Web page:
On the one hand, Besigye’s seemingly increased support could be the result of his actions since the February 2011 elections. In particular, he gained a new badge of honour when he took a leading role in the famous Walk to Work protests in April 2011. A response to the rising costs of living, these demonstrations saw thousands of frustrated Ugandans take to the streets. The government hit back, resulting in a handful of deaths, scores of injuries, and hundreds of arrests.

For his troubles, Besigye himself was tear-gassed, shot in the hand, and detained. But through these protests, his image shifted from that of a man obsessed with unseating Museveni to one ready to fight side-by-side with ordinary Ugandans.

On the campaign trail, Besigye has further enhanced this reputation, addressing countless rallies in rural areas in a bid to eat away at Museveni’s support base. This has made him better known – and often better liked – amongst more voters than ever.

On the other hand, it is not just Besigye’s image that has changed since 2011, but Uganda itself. As more years go by, the proportion of Uganda’s population that never witnessed the destructive regimes that preceded Museveni gets bigger and bigger.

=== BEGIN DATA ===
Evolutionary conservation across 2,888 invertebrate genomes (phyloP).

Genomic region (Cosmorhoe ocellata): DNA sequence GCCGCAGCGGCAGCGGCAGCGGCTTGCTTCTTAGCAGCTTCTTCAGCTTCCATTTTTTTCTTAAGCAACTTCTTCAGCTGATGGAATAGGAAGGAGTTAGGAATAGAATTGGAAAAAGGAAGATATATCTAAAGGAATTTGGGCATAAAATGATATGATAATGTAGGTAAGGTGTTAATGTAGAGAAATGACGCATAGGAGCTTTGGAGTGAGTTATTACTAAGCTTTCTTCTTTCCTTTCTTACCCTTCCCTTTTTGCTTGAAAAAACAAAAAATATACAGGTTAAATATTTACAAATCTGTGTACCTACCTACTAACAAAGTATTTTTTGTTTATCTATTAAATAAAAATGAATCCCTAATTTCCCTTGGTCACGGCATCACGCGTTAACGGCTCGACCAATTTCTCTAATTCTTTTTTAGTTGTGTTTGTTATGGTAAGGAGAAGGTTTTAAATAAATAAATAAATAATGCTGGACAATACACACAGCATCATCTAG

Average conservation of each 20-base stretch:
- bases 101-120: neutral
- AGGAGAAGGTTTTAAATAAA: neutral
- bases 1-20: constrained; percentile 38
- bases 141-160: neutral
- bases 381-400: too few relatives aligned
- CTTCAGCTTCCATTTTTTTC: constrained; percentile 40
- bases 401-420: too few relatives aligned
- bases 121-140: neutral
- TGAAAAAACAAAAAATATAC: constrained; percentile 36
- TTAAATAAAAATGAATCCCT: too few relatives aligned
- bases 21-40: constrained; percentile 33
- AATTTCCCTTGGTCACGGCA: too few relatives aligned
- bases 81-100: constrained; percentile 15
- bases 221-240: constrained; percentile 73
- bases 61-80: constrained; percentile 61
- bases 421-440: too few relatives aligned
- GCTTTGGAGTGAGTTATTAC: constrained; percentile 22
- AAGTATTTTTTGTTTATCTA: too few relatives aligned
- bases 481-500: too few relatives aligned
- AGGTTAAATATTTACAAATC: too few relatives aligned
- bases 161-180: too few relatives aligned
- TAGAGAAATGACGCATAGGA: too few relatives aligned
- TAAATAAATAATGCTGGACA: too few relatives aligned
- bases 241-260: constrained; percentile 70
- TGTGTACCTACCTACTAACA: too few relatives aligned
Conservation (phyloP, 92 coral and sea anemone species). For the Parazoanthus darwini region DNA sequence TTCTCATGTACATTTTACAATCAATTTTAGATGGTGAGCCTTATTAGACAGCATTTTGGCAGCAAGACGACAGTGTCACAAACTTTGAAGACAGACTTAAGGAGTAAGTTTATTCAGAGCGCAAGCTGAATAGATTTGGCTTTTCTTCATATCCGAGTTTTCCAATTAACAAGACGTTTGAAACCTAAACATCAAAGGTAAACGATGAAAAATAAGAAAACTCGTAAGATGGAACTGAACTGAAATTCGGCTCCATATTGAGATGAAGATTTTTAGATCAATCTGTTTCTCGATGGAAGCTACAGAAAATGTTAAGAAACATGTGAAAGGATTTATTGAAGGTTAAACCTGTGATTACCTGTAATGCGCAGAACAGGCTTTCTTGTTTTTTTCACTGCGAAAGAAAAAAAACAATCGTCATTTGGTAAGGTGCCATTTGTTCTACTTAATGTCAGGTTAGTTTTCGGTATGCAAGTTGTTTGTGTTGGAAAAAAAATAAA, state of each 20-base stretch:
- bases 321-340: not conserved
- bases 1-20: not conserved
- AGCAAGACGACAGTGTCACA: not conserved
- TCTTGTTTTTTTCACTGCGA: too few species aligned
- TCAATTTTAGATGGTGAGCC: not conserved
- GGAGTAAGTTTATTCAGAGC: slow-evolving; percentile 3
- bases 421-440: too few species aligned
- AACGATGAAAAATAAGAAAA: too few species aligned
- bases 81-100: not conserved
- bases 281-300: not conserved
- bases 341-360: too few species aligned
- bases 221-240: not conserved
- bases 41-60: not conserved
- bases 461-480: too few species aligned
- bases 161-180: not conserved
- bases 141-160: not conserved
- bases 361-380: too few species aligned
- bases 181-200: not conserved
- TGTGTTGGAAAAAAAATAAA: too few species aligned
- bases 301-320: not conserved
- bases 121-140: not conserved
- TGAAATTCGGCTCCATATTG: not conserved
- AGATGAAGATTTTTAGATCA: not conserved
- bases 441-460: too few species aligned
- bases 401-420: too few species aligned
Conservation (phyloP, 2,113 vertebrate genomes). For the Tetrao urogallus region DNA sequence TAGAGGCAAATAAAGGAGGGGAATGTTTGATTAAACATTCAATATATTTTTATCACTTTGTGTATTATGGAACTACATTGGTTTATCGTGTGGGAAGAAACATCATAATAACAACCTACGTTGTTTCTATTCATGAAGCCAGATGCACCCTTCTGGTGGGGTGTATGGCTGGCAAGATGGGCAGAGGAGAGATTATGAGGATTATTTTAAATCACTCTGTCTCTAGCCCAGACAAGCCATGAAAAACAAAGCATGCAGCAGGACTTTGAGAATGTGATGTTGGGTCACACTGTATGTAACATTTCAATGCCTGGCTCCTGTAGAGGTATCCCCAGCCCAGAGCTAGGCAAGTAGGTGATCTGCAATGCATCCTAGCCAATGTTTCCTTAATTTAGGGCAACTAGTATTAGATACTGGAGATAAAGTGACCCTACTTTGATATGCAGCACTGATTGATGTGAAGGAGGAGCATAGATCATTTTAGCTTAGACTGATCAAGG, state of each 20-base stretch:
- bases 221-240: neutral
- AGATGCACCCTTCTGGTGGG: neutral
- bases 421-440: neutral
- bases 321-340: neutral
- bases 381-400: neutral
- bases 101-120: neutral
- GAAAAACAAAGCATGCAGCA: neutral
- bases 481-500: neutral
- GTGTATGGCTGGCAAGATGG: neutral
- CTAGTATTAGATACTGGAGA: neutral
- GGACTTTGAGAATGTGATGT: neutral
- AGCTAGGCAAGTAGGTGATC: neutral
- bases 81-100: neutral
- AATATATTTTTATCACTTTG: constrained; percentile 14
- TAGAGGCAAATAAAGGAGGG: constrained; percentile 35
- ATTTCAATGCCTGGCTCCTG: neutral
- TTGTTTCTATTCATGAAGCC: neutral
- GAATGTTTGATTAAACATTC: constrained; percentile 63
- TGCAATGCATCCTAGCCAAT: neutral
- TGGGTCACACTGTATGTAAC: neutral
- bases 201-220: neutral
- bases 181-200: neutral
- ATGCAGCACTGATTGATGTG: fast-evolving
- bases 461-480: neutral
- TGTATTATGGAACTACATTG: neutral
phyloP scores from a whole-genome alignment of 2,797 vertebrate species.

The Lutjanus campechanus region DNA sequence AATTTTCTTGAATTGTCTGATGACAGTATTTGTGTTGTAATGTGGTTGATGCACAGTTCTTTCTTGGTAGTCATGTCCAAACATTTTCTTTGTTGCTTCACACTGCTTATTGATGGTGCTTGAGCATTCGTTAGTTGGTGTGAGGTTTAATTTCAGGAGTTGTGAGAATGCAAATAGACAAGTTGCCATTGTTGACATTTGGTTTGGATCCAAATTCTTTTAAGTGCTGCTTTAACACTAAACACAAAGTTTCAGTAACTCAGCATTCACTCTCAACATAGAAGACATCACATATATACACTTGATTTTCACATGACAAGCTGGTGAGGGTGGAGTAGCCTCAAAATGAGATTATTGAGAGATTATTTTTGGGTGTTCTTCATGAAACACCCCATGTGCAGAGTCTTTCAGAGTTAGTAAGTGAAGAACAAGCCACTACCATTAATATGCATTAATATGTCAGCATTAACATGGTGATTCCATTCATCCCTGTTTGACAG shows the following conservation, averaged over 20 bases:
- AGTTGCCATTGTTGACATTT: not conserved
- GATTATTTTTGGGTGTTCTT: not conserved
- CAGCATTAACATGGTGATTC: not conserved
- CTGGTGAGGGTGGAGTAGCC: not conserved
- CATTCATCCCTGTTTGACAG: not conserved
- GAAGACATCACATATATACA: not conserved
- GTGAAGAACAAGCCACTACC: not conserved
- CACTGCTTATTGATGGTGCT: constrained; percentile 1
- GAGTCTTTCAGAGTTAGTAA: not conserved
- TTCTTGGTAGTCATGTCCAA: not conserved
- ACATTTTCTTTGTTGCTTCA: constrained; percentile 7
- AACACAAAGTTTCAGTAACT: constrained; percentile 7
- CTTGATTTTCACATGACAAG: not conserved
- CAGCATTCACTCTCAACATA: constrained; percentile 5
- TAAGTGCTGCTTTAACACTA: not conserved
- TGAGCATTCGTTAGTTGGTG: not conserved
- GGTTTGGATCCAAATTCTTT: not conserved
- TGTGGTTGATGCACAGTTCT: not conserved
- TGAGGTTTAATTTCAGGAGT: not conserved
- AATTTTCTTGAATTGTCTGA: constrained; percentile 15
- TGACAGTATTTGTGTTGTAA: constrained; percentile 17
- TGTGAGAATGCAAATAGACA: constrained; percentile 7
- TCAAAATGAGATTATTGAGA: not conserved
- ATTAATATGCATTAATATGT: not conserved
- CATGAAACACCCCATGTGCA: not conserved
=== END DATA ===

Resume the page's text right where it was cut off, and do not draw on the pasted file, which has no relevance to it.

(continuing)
And now, with around 78% of Ugandans below the age of 30, those who have only ever lived under Museveni and yearn for change could be reaching critical mass. Moreover, this youthful desire to end the status quo gains an added weight when taking into account the fact that youth unemployment could be as high as 83%.

Get out the vote

This youth bulge combined with scant opportunities could be why Besigye boasts a devoted, almost cult-like following amongst some younger Ugandans. And this enthusiasm could be decisive at the ballot box.

In 2011, voter turnout notably plunged from over 70% in the previous two elections to just 59%. This seemed to reflect the electorate’s frustration with the political system and mistrust of the polls. But this time around, if Besigye is able to translate his increased prominence across the country and the vigour of his young supporters into effective voter mobilisation, this year’s race could look very different.

Although Museveni will do his best to ensure his supporters come out to vote – in the same way he has reportedly ferried people around Uganda to attend his rallies – high turnout on Thursday could signal good news for Besigye.